The legal system should be completely changed so that hydraulic fracturing companies can be sued without any burden of proof, according to a law school professor writing in The Wall Street Journal Sunday.
“Oil and gas companies should be held liable—whether they have acted negligently or not—if their disposal of fracking waste causes earthquakes.” writes Blake Watson, a professor at the University of Dayton School of Law. The professor goes on to claim wastewater disposal and fracking have “contributed to a surge in earthquakes in the region. But there’s still the difficulty of assigning responsibility to energy companies for damages stemming from a particular quake.”
His solution is for courts to declare fracking an “abnormally dangerous activity,” a legal category normally reserved for “ultra-hazardous” activities like manufacturing explosives. This will allow fracking companies to be sued without the plaintiff needing to show fault or negligence. Effectively, such legal action will ban fracking completely.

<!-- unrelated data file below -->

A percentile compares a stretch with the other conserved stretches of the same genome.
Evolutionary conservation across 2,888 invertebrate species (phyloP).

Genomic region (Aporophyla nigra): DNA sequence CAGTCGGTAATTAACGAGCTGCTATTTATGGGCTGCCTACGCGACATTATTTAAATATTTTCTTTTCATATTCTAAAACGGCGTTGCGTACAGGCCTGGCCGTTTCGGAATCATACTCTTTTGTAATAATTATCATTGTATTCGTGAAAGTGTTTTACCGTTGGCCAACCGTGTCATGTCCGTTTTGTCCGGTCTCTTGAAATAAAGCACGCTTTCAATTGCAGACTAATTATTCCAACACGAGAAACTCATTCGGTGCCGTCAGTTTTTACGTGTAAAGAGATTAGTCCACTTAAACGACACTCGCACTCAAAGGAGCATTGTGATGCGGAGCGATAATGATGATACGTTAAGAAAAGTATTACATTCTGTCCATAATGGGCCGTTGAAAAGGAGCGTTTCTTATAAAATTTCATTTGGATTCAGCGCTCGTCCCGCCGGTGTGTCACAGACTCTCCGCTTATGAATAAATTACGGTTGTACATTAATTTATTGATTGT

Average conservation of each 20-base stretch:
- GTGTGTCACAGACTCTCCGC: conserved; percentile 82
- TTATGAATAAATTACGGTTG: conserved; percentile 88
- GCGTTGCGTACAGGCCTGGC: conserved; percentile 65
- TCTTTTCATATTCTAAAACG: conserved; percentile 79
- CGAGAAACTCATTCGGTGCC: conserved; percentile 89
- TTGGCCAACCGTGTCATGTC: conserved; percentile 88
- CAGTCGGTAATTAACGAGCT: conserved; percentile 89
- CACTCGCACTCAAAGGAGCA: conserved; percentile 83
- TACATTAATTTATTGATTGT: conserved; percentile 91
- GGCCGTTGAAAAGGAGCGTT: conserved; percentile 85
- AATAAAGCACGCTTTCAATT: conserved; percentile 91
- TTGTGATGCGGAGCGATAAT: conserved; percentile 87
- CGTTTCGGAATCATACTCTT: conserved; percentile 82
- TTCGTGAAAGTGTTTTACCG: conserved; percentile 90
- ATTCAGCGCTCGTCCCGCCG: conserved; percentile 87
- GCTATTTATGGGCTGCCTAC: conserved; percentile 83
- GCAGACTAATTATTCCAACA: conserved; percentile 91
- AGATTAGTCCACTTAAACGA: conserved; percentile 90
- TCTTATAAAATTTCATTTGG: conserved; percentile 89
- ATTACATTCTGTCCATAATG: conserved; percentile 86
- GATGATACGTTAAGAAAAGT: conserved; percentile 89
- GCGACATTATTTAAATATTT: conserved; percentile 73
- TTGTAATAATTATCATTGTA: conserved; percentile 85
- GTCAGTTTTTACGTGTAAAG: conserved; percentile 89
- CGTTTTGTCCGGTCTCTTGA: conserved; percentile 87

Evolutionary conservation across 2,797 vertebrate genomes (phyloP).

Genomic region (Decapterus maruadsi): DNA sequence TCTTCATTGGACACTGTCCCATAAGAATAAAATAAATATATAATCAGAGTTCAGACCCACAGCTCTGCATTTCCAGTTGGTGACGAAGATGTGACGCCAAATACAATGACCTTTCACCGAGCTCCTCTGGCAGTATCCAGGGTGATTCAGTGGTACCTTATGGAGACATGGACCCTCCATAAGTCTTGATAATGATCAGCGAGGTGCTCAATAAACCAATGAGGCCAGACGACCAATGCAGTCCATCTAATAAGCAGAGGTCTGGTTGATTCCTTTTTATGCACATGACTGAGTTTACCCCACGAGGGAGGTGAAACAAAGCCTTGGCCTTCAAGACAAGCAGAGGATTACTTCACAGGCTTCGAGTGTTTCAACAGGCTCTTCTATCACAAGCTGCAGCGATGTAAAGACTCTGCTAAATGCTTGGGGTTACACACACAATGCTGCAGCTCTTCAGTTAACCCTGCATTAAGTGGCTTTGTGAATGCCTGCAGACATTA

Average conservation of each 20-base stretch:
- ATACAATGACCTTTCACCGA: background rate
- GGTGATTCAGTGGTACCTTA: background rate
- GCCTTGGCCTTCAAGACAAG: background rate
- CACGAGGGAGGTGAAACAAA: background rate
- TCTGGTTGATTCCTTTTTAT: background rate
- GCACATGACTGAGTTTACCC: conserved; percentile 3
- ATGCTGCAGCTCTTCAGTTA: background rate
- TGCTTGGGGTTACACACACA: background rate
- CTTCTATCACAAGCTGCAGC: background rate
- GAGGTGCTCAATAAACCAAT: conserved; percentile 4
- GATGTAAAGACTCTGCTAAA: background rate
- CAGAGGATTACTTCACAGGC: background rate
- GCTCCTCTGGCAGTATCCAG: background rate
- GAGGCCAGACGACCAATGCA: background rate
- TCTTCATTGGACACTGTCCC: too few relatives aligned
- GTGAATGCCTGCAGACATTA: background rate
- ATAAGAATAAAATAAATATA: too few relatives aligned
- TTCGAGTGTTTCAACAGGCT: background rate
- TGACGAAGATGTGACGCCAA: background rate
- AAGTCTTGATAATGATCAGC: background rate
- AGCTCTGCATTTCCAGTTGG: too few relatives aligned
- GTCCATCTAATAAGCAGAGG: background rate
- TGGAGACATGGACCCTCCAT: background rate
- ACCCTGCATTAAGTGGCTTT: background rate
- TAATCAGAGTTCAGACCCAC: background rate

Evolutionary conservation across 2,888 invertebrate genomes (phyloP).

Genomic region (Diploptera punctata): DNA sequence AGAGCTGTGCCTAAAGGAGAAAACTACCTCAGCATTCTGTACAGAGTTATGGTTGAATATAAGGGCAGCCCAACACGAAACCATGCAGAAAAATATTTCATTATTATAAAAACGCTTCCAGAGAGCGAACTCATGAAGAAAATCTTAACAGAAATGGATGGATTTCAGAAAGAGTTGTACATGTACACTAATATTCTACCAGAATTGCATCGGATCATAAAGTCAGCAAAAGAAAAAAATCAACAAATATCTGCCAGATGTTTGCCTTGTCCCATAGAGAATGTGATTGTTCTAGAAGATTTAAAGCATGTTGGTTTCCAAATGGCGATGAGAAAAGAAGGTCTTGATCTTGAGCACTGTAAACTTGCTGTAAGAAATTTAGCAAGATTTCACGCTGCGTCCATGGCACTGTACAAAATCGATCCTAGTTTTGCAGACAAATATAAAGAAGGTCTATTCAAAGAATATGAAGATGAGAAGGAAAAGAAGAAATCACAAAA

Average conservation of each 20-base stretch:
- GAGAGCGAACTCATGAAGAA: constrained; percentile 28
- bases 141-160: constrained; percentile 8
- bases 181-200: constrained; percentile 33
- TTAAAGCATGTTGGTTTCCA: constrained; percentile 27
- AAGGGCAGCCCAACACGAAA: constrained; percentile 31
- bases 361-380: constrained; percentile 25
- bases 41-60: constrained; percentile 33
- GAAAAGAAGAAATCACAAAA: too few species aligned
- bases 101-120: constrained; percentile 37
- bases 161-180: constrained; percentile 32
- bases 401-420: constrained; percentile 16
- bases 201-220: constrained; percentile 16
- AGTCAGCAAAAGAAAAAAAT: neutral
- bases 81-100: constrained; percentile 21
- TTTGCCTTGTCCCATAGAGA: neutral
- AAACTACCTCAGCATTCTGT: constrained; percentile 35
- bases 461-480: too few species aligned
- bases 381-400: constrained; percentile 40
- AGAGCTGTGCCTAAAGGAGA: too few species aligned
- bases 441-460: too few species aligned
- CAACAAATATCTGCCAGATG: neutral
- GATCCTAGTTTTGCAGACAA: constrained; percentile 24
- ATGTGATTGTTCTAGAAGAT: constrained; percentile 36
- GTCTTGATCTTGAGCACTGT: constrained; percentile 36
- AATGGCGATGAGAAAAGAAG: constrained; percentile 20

Despite Watson’s claims, the article goes on to say “[s]cientists are only now beginning to connect seismic activity to certain types of drilling-related activities, and are still exploring whether a causal relationship between those particular activities and quakes can be determined.”
Though it is impossible to say if any particular earthquake was caused by any particular drilling operation, the scientific evidence does show earthquakes that have been linked to wastewater disposal are incredibly small. Wastewater disposal is only linked to earthquakes below magnitude 3, which are so weak that most people don’t even realize an earthquake is occurring and are only felt by people in a tall building.
The website of the United States Geological Survey (USGS) even says “Hydraulic fracturing, commonly known as ‘fracking’, does not appear to be linked to the increased rate of magnitude 3 and larger earthquakes.” There hasnever been an injury resulting from an earthquake induced by fracking.
Fracking earthquake myths from environmentalists are so widespread that the USGS actually maintains a “Myths and Misconceptions” section of its website to debunk them.
Despite the scientific consensus, environmental groups have tried to blame fracking for just about everything, including droughts, drinking water contamination, flaming tap-water, poverty, income inequality, and even low sperm counts.
These objections have been all conclusively debunked.